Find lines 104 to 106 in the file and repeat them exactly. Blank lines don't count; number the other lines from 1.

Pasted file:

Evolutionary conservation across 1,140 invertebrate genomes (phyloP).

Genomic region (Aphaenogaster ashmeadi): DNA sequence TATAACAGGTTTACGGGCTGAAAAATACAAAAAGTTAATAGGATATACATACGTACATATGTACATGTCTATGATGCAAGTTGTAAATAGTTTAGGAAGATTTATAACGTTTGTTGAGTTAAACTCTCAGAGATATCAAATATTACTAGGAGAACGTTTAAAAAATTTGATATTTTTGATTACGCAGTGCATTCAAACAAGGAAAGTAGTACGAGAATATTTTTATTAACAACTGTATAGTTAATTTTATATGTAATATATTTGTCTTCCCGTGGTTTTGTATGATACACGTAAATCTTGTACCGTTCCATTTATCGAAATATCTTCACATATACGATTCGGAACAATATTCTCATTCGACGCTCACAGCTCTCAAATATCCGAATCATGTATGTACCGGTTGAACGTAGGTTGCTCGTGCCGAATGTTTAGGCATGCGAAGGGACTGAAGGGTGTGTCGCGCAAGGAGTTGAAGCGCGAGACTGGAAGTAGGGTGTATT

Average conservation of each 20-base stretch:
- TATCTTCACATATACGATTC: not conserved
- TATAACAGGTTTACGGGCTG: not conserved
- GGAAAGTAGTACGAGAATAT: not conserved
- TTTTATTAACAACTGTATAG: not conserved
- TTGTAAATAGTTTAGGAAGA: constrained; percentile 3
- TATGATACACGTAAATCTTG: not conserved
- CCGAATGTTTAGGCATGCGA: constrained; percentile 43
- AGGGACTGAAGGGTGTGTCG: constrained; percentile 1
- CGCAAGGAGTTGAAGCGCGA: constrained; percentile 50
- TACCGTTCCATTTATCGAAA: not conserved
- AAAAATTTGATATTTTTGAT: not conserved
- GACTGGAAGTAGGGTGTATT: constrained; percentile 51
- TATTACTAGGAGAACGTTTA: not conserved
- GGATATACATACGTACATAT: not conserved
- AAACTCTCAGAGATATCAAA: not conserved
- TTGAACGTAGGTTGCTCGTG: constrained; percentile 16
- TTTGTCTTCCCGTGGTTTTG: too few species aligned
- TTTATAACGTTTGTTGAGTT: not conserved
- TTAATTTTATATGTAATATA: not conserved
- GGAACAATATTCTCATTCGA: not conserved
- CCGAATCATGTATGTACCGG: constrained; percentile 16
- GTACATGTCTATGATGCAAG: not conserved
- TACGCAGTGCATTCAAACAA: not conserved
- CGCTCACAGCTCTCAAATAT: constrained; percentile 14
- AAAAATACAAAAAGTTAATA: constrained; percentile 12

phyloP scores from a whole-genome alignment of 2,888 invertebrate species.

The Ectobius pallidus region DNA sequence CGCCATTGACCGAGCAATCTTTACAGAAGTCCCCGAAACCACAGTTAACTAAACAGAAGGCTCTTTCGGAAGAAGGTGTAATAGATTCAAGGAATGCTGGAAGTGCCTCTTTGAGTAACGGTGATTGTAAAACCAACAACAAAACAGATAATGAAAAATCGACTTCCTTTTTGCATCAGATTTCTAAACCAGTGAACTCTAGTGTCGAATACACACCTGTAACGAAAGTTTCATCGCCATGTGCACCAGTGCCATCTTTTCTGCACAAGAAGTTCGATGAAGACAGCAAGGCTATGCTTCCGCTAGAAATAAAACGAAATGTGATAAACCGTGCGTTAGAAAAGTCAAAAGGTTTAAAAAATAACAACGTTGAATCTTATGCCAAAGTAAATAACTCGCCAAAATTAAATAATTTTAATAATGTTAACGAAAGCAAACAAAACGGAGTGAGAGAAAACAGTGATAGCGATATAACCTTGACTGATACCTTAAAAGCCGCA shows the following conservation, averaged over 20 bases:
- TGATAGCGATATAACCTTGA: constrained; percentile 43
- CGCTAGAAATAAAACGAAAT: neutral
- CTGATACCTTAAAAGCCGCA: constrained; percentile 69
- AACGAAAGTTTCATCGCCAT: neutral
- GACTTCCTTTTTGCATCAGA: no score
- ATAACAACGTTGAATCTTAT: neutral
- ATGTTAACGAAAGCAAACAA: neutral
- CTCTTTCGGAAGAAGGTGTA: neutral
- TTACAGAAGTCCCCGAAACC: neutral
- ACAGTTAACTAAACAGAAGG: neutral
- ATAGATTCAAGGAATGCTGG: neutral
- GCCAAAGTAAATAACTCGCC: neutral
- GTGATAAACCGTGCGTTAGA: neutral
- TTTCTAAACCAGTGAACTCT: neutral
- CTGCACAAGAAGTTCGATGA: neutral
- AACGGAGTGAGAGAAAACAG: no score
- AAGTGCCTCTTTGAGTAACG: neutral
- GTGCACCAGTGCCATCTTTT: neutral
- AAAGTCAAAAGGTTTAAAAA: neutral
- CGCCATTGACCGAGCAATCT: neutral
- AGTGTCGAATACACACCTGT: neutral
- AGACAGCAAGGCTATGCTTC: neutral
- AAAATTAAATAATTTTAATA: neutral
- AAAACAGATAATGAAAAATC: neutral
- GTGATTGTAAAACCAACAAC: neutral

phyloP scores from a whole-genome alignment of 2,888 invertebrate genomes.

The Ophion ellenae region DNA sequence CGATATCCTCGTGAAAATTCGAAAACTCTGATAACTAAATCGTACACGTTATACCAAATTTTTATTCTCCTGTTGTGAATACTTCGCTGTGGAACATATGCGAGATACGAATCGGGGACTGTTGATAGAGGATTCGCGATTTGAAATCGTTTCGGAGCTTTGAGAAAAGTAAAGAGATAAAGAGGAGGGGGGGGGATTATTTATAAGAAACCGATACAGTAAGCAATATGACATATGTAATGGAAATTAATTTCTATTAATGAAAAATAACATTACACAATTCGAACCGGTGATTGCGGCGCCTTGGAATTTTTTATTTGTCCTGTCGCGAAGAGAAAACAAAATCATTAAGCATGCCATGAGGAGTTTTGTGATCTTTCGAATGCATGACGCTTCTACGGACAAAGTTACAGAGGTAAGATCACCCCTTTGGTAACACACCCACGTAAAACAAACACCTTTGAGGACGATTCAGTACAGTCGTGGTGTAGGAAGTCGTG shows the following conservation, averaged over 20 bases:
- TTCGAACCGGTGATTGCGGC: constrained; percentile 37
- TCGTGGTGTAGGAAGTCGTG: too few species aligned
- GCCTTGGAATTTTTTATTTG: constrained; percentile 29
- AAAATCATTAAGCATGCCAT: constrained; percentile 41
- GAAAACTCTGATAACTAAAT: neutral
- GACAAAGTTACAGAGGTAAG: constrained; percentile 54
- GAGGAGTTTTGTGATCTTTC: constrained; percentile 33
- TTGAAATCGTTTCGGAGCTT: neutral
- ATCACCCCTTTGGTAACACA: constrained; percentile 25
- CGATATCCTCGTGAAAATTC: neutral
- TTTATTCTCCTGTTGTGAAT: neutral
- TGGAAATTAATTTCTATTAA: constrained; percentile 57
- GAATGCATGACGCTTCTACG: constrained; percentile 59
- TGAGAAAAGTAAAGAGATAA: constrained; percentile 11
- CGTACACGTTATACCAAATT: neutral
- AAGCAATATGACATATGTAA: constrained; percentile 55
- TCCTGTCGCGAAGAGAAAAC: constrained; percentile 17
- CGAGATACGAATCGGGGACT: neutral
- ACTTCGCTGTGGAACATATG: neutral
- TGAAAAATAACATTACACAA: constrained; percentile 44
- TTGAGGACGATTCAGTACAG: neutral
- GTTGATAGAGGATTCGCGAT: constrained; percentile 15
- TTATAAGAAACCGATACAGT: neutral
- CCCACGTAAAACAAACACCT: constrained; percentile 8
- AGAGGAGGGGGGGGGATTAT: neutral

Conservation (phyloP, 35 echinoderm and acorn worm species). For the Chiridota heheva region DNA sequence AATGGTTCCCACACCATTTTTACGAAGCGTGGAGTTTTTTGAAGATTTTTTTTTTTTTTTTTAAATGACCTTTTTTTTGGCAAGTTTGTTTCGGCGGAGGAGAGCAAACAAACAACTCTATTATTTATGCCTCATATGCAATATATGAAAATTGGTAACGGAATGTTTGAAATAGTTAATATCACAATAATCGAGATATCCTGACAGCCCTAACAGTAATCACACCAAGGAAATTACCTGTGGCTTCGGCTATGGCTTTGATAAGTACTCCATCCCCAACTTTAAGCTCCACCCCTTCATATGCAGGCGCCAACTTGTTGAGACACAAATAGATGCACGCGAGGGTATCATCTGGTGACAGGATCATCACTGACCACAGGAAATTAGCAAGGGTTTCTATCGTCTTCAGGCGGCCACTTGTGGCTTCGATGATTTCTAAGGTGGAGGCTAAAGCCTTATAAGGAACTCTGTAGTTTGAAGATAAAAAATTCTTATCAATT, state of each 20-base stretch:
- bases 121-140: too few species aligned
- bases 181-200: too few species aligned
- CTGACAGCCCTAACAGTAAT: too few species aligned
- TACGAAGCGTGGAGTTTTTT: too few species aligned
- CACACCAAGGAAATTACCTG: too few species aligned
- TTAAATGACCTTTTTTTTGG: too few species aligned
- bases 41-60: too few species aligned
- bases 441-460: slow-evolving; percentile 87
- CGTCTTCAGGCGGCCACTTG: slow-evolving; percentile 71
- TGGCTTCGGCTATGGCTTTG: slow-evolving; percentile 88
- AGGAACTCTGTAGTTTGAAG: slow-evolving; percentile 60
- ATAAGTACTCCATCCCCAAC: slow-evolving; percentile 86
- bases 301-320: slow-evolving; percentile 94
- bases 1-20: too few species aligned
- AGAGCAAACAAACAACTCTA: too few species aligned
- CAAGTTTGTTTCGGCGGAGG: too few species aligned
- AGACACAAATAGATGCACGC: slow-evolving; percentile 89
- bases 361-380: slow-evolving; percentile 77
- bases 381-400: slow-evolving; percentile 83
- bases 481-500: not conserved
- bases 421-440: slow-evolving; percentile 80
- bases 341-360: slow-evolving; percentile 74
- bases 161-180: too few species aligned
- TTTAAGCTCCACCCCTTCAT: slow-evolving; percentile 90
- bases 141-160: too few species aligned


- bases 421-440: slow-evolving; percentile 80
- bases 341-360: slow-evolving; percentile 74
- bases 161-180: too few species aligned